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In Rousseau's Emile, or On Education, Rousseau wrote: "We do not know what our nature permits us to be".Since the early 19th century, thinkers such as Hegel, Marx, Kierkegaard, Nietzsche, Sartre, structuralists, and postmodernists have also sometimes argued against a fixed or innate human nature.
One part is specifically human and rational, and divided into a part which is rational on its own, and a spirited part which can understand reason.
Other parts of the soul are home to desires or passions similar to those found in animals.
of the Western conception of the nature of a thing.
According to Aristotle, the philosophical study of human nature itself originated with Socrates, who turned philosophy from study of the heavens to study of the human things.
In his works, apart from using a similar scheme of a divided human soul, some clear statements about human nature are made: For Aristotle, reason is not only what is most special about humanity compared to other animals, but it is also what we were meant to achieve at our best.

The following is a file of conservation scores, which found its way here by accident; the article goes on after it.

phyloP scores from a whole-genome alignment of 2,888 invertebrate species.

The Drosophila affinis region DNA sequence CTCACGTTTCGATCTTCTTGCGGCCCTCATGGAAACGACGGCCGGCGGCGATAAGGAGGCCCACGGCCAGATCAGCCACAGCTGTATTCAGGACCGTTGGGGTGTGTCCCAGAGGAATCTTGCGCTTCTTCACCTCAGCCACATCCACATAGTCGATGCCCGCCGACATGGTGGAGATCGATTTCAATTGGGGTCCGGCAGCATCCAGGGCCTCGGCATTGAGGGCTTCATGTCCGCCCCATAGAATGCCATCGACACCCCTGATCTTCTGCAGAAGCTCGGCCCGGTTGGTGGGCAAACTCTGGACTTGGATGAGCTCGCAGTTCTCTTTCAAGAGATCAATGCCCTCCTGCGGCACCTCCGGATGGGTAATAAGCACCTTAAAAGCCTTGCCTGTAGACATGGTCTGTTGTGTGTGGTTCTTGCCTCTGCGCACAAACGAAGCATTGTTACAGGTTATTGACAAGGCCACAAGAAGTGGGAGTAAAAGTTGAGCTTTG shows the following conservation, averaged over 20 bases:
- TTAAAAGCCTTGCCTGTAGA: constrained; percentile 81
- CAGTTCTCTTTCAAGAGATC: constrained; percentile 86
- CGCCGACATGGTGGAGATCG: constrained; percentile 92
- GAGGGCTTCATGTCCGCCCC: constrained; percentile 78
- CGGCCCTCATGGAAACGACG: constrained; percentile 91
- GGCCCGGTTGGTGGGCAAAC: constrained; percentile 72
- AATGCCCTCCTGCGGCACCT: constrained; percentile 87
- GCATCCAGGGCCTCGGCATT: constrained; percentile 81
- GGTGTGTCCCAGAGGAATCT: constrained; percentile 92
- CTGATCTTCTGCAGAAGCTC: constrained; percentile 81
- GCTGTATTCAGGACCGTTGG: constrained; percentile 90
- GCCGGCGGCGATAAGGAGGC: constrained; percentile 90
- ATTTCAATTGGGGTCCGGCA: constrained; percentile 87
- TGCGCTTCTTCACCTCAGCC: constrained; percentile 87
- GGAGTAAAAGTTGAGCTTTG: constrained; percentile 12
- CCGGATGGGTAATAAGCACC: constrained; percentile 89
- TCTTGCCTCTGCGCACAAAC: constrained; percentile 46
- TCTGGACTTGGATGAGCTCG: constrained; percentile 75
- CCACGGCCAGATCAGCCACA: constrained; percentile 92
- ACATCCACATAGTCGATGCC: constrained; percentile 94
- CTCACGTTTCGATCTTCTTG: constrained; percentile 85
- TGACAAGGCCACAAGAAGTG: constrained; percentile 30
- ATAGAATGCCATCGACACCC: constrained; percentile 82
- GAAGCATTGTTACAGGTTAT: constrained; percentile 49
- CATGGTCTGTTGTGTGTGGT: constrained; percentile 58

Much of Aristotle's description of human nature is still influential today.
However, the existence of this invariable and metaphysical human nature is subject of much historical debate, continuing into modern times.
Against this idea of a fixed human nature, the relative malleability of man has been argued especially strongly in recent centuries—firstly by early modernists such as Thomas Hobbes and Jean-Jacques Rousseau.
In both Aristotle and Plato, spiritedness (thumos) is distinguished from the other passions (epithumiai).
The proper function of the "rational" was to rule the other parts of the soul, helped by spiritedness.